The Waste Land
Written by Marta Galli
On the night of 26th April 1986, inhabitants of Pripyat, small town in the Ukraine rural area, found themselves looking out of their windows, wondering about the fire that was filling the sky with light and smoke rising out of Chernobyl. The day after, they retrieved to their regular daily routines, but not for long though. In the meantime, the Kremlin was informed of the extent of the disaster. Shortly afterwards, the evacuation alarm was given and the population of Pripyat was evacuated straight away. 50,000 unaware people, which had been there breathing their own fate for thirty-six hours, were literally torn from their homes, someone managed to bring personal belongings of different sorts: radioactive. Unit 4 reactor of the nuclear power station at Chernobyl cracked during a systems test, resulting in the worst nuclear power plant accident thus far experienced. A further explosion ripped apart the reactor’s heart, its building’s roof was wrecked, releasing large quantities of radioactive contamination in the form of a dense cloud into the atmosphere, then swallowed up by the sky and dropped in the form of rain over Russia, Ukraine, Belarus and much of Europe. The exodus went on for ten days and involved 30 square kilometres around the nuclear power plant. This area is now known as Exclusion Zone, alienation zone, then further divided into four concentric subcategories based on the level of contamination.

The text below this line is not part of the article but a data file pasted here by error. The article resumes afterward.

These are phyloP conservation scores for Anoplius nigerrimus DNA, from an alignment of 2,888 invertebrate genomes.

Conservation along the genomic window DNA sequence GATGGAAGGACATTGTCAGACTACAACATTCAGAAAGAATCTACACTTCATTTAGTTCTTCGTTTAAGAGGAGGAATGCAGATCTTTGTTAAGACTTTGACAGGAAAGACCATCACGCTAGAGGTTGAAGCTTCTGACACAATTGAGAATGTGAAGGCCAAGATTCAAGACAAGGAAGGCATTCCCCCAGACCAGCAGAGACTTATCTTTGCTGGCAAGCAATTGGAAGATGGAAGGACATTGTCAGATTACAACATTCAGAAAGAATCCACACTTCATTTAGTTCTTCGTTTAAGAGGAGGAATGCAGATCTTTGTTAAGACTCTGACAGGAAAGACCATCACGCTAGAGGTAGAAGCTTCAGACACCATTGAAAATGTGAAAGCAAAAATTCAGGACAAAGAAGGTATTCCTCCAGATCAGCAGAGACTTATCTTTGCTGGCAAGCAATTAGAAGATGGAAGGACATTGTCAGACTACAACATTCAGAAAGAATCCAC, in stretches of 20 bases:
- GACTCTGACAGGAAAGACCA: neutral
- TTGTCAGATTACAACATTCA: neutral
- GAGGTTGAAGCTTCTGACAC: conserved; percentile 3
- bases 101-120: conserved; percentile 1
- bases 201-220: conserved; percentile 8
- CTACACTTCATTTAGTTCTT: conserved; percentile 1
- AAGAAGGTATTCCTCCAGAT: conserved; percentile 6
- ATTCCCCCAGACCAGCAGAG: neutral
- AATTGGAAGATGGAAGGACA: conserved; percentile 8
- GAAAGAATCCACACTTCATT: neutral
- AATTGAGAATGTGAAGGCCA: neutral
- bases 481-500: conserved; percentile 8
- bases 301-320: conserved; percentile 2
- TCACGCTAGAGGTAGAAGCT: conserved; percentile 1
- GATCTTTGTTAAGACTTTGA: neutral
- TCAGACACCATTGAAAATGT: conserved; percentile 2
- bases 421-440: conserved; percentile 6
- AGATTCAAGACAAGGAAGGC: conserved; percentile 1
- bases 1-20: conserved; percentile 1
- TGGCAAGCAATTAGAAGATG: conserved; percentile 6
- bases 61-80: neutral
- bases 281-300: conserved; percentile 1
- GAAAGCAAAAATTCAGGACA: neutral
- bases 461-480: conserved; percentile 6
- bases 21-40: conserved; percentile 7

Read the full article at Muse Magazine's website.